By JULHAS ALAM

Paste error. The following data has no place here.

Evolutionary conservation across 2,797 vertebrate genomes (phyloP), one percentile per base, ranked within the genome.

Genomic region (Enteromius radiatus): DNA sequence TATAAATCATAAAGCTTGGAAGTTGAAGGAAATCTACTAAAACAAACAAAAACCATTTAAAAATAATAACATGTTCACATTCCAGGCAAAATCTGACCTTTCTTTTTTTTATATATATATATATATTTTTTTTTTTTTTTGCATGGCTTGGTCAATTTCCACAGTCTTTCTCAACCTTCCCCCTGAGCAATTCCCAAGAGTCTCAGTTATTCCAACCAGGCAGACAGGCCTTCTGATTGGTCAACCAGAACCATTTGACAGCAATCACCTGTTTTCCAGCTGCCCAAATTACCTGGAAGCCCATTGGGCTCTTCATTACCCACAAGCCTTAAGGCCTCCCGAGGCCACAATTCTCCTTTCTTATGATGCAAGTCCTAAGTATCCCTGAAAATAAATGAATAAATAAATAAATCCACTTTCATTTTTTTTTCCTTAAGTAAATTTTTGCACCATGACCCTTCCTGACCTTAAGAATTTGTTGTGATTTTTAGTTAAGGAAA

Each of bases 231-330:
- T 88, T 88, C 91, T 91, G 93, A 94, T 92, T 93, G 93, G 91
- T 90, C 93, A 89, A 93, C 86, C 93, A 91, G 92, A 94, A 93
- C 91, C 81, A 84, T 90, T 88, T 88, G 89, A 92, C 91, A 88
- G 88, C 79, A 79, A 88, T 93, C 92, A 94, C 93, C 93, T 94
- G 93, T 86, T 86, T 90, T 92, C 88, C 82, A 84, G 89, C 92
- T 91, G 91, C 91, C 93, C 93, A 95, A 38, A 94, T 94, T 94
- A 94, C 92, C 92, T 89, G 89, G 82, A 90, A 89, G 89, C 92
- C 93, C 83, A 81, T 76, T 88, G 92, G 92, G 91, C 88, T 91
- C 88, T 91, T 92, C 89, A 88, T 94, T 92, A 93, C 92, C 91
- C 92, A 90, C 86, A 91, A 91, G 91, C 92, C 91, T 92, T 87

MONGLA, Bangladesh (AP) — A Bangladeshi town stands alone to offer new life to thousands of climate migrants. Mongla, in the southwestern region, is located near the world’s largest mangrove forest Sundarbans. The town was once vulnerable to floods and river erosion. Now it has become more resilient with improved infrastructure against the effects of climate change. Special economic zones provide financial support for the area and jobs for climate migrants. Being forced by climate change to move, both within borders and beyond, is a growing reality expected to accelerate in the decades ahead. Over the next 30 years, scientists say some 143 million people are likely to be uprooted by rising seas, drought, searing temperatures and other climate catastrophes.